Preparing for the COVID-19 Vaccination

COVID-19 vaccine

When looking into getting the COVID-19 vaccination, you have several options. You can get Pfizer, Moderna, or Johnson and Johnson. Pfizer and Moderna are currently a two-dose regimen, which may become a three-dose regimen depending on variants of the virus that develop across the world. Johnson and Johnson is a one-dose regimen, but administration of this vaccination has been put on pause as its potential to cause blood clots is currently being investigated.

These three options will help people get protected from the devastating effects of COVID-19. Over time, as more and more people get vaccinated, the hope is that herd immunity develops where populations as a whole develop an effective response to the disease. As we work together to resume socialization with others, we have to acknowledge that it is a group effort, and everyone has something to contribute.

All of the information about the vaccines below comes from the Center for Disease Control. You can also get the latest news about the pandemic and vaccinations from the CDC.

An Overview of mRNA Vaccines

Coronaviruses are named for the spike proteins that surround them on the surface. They serve as a great target for a vaccine. The mRNA injected with the vaccine teaches your body how to make spike proteins. Then, your body mounts an immune response against these spike proteins. Once that happens, your body is made to recognize the virus and fend it off if you are ever infected at a later date.

Possible Symptoms or Side Effects

After receiving an mRNA vaccine, you may experience a mild fever, headache, or chills. This is part of your body’s immune response to the formation of spike proteins.  This reaction is normal and shows that the vaccine is working. Many people report having more side effects from their second dose.

Given these side effects, however, you may want to take time off from work on the day you get the vaccine. This will help give you the time you need to rest, recuperate, and return to work in a healthier state. Different people have different responses to vaccination. Many people complain about their arms being sore after the injection.

Pfizer Vaccine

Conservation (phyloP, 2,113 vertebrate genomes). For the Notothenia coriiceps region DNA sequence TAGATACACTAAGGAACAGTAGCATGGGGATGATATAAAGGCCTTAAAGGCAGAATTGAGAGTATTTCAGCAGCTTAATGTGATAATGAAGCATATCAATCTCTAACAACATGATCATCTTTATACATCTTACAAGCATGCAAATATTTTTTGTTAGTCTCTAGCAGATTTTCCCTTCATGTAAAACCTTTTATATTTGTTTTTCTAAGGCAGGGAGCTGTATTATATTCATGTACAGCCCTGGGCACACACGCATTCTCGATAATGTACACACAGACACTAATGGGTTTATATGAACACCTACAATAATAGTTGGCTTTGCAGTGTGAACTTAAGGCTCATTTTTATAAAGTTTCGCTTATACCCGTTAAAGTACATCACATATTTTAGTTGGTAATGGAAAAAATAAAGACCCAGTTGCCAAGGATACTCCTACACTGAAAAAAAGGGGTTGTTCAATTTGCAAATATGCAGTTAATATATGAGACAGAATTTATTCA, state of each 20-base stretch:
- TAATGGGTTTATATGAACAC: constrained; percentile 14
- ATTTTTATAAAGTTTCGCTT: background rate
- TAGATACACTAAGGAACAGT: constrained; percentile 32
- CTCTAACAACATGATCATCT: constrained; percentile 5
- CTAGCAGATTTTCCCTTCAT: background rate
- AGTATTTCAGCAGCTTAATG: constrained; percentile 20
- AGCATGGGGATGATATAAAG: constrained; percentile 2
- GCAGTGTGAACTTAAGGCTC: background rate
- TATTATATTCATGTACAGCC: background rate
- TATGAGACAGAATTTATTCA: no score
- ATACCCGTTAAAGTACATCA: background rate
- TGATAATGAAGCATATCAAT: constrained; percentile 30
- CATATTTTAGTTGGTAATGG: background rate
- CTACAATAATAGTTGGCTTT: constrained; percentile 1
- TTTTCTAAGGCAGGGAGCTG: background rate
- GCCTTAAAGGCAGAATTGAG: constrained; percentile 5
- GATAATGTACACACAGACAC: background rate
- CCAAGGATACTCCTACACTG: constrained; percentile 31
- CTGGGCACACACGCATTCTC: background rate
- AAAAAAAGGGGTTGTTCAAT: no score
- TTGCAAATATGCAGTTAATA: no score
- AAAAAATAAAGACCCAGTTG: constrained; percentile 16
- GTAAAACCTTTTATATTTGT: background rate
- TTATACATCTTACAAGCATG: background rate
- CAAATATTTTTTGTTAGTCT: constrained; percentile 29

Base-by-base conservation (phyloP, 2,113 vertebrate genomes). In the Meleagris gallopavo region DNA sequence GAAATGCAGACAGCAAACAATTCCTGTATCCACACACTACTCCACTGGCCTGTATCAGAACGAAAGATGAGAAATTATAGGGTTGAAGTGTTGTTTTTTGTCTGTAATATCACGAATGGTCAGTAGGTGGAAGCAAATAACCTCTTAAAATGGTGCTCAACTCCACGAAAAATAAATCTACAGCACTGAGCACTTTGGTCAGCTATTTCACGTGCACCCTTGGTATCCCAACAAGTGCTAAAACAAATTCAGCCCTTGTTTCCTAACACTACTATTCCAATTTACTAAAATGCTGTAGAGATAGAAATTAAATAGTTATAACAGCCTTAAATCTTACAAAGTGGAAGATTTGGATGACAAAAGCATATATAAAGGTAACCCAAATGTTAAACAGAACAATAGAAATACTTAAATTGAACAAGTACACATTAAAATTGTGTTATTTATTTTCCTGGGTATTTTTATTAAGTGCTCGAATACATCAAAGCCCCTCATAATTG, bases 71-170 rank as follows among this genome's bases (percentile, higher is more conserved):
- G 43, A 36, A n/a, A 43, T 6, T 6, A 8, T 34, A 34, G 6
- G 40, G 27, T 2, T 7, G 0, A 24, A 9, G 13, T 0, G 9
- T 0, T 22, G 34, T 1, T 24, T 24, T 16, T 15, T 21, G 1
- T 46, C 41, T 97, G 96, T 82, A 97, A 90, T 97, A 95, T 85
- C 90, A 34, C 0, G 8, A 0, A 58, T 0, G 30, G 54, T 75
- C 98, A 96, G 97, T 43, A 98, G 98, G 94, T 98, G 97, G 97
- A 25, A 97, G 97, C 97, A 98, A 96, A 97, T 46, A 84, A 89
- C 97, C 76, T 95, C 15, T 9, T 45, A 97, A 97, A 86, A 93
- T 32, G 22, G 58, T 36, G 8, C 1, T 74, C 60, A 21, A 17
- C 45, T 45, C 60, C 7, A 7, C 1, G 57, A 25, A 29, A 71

This mRNA vaccine is approved for ages 16 and up. It is administered in two doses, 21 days apart. Based on clinical trials that have been conducted so far, the vaccine is 95% effective so far.

Moderna Vaccine

This mRNA vaccine is approved for ages 18 and up. It is administered in two doses, 28 days apart from one another. Based on clinical trials that have been conducted so far, the vaccine is 94.1% effective so far.

Johnson & Johnson Vaccine

This vector vaccine is approved for people ages 18 and up. It is administered in one dose. Based on clinical trials that have been conducted so far, the vaccine is 66.3% effective so far. This was tested on the most diverse population of patients. It is shown to be most effective two weeks after injection. Note that there is a temporary hold on the distribution of this vaccine as some recipients have experienced rare and severe blood clotting. If you got this vaccine, the CDC recommends seeking medical care urgently if you develop any of the following symptoms:

  • severe headache
  • backache
  • new neurologic symptoms
  • severe abdominal pain
  • shortness of breath
  • leg swelling
  • tiny red spots on the skin (petechiae)
  • new or easy bruising

A note on vector vaccines: They work differently than mRNA vaccines. They focus on the empty vector of the virus to generate an immune response.

In Conclusion

There are several options for the vaccine against COVID-19 — Pfizer, Moderna, and Johnson & Johnson. You should contact your local health authorities to find vaccine distribution sites in your area. Most people in most states have access to some version of the vaccine at this point. While getting the vaccine does pose certain risks, the risks are far less severe than getting the actual virus. Continue to exercise caution in your daily life even after receiving the vaccine. Several studies have shown that those who have contracted COVID-19 can suffer long-term consequences from the virus. To protect your body and your brain, try getting vaccinated.

As always, it is not our place to judge others and their individual decisions. Our job is just to promote communal well-being. Taking care of each other as we continue to survive this global pandemic remains important, as well as our medical response.

At Valiant Living, we want our clients to be well-informed about their options for health and safety issues. It is your choice whether or not you get vaccinated, but this article covers the options you have for staying healthy and preventing transmission of COVID-19. Our men’s only treatment facility in Denver, Colorado, offers inpatient and outpatient services. We know that many people have turned to substance use or returned to substance use during the pandemic to cope. We are here to help you out of that cycle. We treat substance use disorders and co-occurring mental illnesses. Our expert staff wants you to be safe. Colorado has several options for vaccine distribution so that you can feel protected while you are here. We are so grateful for the Valiant Living community and will continue working to support one another through the COVID-19 pandemic. To learn more about our services for addiction and mental health, reach out to us today at (303) 952-5035.